Tie that in with a satellite location system, and aggregated data and it's only a short step to the predictive modeling solution that ends up in a conversation that goes a little like this:
After stopping and picking up a passenger from a particular location the car connects to a central data system and returns with the message;
“Hello Rob, 29.3% of drivers who picked up a passenger at this location subsequently booked an appointment with the Adult Health Clinic within three months, and with a divorce lawyer within six. Would you like me to arrange those appointments now?”
While I can manage technology up to a point, hearing this message might be a little unsettling for the passenger, particularly if it's one of my daughters.
Scaling back my social media is definitely a priority over the next few months. In the meantime, the voice in the car still sounds like the best offer I've had all day.
Saturday, October 17, 2015
I am often asked about interventions, and it's something I am not a great fan of. The fact is, no one quits anything unless they genuinely want to. Cornering a person and explaining that they have to quit using alcohol or another substance is often a disaster.
While well meaning, the people involved in an intervention often have little experience of the substance in question, and may end up doing more harm than good. For example, in the case of spirits, quitting large quantities of alcohol very suddenly can induce seizures and even heart attack – not something which is generally considered a good thing. Additionally, there's often a judgemental element to interventions. An ultimatum is made, and the person at the center of the issue is placed in a position that creates more stress, and in some instances pushes them further into their addiction.
A more productive approach is to deal with the person struggling with addiction in a one on one setting, where there's less pressure. Ask them how they are doing. How's their general health, and how's their back?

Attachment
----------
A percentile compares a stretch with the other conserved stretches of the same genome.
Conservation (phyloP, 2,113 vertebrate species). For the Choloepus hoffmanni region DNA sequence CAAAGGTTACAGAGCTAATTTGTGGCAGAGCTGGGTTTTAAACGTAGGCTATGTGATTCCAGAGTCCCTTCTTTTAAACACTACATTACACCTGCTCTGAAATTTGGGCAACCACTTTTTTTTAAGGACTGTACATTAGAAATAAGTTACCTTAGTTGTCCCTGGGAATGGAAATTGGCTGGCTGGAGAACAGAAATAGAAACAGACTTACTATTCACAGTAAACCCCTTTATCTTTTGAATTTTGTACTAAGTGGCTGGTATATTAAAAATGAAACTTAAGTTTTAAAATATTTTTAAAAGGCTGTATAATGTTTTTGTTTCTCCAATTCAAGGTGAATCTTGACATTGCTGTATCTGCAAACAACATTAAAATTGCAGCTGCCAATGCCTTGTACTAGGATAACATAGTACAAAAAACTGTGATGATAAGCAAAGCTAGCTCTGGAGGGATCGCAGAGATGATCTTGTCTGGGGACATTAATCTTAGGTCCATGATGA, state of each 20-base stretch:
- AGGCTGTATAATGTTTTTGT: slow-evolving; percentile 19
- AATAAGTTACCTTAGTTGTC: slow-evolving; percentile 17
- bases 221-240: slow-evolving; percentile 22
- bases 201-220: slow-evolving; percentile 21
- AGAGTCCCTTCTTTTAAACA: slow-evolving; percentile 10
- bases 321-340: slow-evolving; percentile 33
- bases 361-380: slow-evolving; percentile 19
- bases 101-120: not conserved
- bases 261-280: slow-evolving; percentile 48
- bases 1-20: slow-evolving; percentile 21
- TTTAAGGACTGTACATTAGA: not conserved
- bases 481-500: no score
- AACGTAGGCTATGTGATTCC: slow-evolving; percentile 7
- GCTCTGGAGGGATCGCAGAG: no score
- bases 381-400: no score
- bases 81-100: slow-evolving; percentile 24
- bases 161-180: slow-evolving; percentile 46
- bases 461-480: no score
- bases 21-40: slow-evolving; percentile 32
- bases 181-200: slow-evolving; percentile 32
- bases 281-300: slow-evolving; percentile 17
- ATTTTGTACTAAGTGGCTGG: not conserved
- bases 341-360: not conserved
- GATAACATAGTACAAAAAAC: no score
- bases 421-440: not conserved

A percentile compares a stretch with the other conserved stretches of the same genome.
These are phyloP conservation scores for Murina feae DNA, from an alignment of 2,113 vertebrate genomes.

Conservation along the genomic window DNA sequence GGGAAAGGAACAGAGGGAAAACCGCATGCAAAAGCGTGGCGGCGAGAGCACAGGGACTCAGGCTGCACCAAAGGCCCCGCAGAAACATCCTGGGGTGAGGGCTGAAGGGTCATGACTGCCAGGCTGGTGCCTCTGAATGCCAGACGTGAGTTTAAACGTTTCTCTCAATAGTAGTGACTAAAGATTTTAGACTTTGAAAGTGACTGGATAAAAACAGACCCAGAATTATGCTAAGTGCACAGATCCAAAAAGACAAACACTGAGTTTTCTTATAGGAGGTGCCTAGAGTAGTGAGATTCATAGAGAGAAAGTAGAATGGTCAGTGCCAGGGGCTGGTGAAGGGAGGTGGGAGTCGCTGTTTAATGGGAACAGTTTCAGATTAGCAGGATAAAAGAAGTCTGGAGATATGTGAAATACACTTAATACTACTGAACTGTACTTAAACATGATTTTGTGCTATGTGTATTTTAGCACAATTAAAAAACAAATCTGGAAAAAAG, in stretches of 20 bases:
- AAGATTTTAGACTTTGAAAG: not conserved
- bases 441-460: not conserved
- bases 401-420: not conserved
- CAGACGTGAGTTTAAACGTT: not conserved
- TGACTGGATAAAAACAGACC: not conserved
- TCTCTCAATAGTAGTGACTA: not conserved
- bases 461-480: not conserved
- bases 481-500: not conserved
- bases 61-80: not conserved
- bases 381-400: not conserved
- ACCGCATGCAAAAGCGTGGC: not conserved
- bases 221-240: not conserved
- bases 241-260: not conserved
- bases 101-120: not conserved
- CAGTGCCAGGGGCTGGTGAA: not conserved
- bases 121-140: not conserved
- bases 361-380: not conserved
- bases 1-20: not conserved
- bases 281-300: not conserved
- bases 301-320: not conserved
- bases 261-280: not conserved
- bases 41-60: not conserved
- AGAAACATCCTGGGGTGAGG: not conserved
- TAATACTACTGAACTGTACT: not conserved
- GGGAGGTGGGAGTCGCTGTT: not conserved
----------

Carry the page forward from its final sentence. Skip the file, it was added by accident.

“You know I've been getting some back pain...”
“You know that could be your liver, you have the occasional drink, right?”
Back pain is often how the liver expresses pain. There's no nerve endings in the liver, saw when it's inflamed we experience it as back pain, and people who put large amounts of any toxin in their body are going to experience some pain there.
“Do you get sweats at night?”
“Sure, I have for a while...”
Night sweats are a common way for the body to push toxins out. Particularly in alcohol use, you can expect night sweats to be present in people who overdo it.
“What about headaches?”
When we sweat at night, and put large quantities of alcohol into our body, there's a good chance that we will be existing in a permanent state of semi dehydration. A good indicator of this is inexplicable headaches.
So, having established that the person could feel a whole lot better, then it's probably a good time to introduce the idea of getting into a bit of alcohol moderation. Few people who are addicts want to go straight into total abstinence. In the case of alcohol (and some opiates) it can be a very bad idea. Introducing the idea of a gentle step down, and getting some help with that, starts to sound like a reasonable idea at this point.
At Vancouver Hypnotherapy Inc. we do this all the time. We introduce a gentle step down and bring the client to a point at which they're able to make some better choices. We use a softly softly approach. It's proved very successful for many of our addictions clients.
If you're looking for help, or have a family member who is struggling, give us a call on 604 484 0346.